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Court Makes Rare Compensation Order Against Director

Posted on 1 November 2023

Amendments to the director disqualification regime, enacted in 2015, enable the Insolvency Service (on the request of a creditor of an insolvent company) to seek a compensatory remedy against a disqualified director for the benefit of the creditor(s).  This empowers a creditor to take action where an insolvency officer may be unable, or unwilling, to do so. 

In Secretary of State for Business and Trade v Barnsby [2023] EWHC 2284 (Ch) the Court ordered a disqualified former director of a company to pay a sum to the Secretary of State in compensation for losses suffered by certain creditors of the company as a result of the former director's misconduct. The former director, Mr Barnsby, had been disqualified from acting as a director of a company under s. 6 of the Company Directors' Disqualification Act 1986 (CDDA) (a Disqualification Order). Under s. 15A CDDA, where a Disqualification Order is made, the Court may order the disqualified director to pay an amount to the Secretary of State for the benefit of the company's creditors. However, such a payment must be in respect of losses suffered by those creditors that were caused by the director's (mis)conduct.

In this case, the Court was persuaded that the director's wrongdoing had directly caused the losses in question. It also held that the fact that the former director had little money did not mean it was not appropriate to order the compensation payment sought. As this case demonstrates, compensation orders are a potentially powerful tool that can enable out of pocket creditors to pursue the directors of an insolvent corporate debtor. However, such orders are rare - This case is only the second time the courts have considered making a personal compensation order of this kind since such orders were introduced in 2015. There are also some significant hurdles that creditors must pass in order to secure such an order.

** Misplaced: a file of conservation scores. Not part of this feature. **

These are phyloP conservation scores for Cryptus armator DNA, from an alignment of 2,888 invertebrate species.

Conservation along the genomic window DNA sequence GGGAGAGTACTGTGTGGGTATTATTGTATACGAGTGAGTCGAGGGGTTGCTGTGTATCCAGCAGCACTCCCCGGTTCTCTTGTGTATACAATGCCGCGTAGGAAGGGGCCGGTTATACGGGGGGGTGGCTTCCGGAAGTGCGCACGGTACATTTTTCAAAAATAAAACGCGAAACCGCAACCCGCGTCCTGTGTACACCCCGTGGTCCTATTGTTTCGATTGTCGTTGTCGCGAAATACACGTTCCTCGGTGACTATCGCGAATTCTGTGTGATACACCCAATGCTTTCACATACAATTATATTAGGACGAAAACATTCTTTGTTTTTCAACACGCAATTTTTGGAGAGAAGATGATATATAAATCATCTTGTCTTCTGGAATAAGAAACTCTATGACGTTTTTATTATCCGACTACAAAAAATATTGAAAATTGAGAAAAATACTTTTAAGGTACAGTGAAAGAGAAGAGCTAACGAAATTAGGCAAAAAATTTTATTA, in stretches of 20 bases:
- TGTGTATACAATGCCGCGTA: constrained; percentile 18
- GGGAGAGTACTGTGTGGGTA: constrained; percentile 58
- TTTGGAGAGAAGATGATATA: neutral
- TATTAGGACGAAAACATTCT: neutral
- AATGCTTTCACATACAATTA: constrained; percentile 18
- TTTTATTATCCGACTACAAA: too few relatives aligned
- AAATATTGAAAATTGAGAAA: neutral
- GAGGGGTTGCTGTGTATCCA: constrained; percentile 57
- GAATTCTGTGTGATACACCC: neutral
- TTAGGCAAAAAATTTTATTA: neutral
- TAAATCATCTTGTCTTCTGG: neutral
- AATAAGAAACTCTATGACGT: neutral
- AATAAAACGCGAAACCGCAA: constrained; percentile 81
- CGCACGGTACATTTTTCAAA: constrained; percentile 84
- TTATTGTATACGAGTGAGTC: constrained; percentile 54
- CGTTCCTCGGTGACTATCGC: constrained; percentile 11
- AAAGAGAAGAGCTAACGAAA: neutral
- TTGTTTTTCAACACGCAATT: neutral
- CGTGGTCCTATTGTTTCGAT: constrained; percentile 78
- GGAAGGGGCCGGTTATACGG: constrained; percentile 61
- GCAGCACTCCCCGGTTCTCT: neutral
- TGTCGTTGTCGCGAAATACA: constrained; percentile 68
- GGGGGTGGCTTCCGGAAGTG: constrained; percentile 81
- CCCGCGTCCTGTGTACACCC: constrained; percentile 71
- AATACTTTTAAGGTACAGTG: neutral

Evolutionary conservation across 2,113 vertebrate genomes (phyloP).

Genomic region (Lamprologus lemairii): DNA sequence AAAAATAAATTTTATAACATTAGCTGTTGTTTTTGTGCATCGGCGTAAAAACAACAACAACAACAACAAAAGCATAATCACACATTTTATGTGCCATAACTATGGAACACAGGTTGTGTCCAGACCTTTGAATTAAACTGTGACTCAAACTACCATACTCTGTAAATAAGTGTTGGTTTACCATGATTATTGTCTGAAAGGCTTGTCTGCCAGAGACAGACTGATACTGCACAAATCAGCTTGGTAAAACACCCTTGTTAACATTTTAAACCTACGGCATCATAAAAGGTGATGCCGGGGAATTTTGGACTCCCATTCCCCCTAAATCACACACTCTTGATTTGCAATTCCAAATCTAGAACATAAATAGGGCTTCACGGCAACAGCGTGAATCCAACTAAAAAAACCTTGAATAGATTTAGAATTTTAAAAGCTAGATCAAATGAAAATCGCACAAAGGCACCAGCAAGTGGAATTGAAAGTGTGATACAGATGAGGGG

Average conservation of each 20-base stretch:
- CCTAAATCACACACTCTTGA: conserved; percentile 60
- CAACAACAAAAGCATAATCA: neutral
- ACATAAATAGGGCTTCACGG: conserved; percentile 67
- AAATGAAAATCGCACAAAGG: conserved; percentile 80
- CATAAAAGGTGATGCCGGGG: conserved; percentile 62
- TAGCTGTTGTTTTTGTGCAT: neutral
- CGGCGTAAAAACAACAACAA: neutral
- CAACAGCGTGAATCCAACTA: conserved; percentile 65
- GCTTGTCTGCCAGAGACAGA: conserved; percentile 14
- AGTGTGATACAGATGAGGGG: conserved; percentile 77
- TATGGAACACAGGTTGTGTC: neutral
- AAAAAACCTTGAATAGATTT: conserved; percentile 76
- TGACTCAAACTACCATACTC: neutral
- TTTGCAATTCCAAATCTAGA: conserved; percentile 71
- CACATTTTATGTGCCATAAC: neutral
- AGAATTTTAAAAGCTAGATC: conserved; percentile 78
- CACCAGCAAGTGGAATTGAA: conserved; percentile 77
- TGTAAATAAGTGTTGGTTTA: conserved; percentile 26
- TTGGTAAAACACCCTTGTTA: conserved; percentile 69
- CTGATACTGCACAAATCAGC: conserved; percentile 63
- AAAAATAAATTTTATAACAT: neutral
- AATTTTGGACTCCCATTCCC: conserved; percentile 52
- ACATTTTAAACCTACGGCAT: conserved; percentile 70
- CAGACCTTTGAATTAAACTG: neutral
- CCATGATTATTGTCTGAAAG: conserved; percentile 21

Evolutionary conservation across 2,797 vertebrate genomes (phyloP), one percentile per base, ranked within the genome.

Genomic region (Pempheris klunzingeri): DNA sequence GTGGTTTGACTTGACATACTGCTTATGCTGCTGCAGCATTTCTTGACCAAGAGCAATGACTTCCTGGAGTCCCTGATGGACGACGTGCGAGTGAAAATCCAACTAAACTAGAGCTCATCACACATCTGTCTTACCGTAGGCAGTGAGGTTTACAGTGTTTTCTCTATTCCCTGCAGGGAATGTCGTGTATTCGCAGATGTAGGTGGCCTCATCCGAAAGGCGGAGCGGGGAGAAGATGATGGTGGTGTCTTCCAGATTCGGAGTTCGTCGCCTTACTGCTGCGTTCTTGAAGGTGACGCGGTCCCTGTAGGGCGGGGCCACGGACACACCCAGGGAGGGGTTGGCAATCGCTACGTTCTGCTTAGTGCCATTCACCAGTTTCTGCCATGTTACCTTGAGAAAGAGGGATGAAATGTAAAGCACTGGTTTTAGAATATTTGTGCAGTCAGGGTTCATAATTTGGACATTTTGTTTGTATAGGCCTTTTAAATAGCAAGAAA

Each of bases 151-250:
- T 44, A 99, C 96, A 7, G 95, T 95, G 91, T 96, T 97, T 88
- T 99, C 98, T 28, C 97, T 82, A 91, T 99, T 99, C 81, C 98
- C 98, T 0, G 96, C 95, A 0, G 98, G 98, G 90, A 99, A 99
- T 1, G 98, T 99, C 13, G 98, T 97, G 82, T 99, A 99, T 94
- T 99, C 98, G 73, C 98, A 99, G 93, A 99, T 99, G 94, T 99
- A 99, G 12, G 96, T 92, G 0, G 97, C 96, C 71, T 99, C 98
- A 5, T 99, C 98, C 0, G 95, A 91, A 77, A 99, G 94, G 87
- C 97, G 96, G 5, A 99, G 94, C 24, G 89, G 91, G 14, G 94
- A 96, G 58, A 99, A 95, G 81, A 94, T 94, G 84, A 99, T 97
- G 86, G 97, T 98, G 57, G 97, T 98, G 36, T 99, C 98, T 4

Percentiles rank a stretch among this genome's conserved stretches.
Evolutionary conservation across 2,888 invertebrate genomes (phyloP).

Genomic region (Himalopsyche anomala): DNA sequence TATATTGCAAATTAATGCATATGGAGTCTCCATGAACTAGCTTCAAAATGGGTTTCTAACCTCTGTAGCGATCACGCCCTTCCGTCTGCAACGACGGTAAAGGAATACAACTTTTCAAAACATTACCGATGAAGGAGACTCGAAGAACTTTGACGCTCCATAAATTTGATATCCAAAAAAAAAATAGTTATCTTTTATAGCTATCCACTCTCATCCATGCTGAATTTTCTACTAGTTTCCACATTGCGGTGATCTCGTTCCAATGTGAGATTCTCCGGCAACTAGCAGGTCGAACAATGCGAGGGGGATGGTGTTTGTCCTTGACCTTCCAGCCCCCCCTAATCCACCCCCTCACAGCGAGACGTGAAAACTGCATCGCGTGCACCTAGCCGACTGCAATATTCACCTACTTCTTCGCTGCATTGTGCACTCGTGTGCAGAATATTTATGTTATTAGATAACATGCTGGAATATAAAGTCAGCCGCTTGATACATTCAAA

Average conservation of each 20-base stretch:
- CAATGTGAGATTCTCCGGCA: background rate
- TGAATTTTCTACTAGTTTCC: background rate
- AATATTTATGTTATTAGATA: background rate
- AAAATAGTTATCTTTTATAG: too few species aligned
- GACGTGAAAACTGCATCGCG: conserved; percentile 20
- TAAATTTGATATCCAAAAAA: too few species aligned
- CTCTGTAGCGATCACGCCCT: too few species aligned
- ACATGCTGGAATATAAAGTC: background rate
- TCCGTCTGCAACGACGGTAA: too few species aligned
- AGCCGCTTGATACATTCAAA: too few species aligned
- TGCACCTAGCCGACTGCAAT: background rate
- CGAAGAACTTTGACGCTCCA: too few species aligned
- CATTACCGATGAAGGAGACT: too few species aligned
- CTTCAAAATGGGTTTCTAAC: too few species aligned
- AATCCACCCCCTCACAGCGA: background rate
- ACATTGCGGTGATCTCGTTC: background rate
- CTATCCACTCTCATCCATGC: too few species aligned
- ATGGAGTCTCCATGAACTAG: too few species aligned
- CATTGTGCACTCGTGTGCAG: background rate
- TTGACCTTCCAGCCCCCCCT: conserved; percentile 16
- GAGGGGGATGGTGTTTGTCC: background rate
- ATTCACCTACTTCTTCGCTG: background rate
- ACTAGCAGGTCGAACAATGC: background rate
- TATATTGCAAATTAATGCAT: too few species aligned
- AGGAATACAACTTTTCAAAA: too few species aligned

Creditors will need to persuade the Secretary of State (through the Insolvency Service) to take the case. They are unlikely to do this if an insolvency practitioner is already taking action against the director in respect of the same conduct, or if the director has already contributed to the company’s assets to compensate for their conduct in the course of insolvency proceedings. The creditor(s) will also need to persuade the Insolvency Service and Secretary of State that the conditions required for an order to be made are met:

  • The person seeking the order is a creditor of an insolvent company.
  • They have not been adequately compensated in the company’s liquidation or administration.
  • The individual against whom the order is sought was, at some point, a director of the insolvent company.
  • That individual is subject to a disqualification order or has given a disqualification undertaking.
  • The individual’s conduct that led to the order or undertaking being made or given has caused the creditor some loss.

This last condition may be difficult to satisfy in many cases. Our expectation is that the Secretary of State will continue to use the power to seek a compensation order, only sparingly.  

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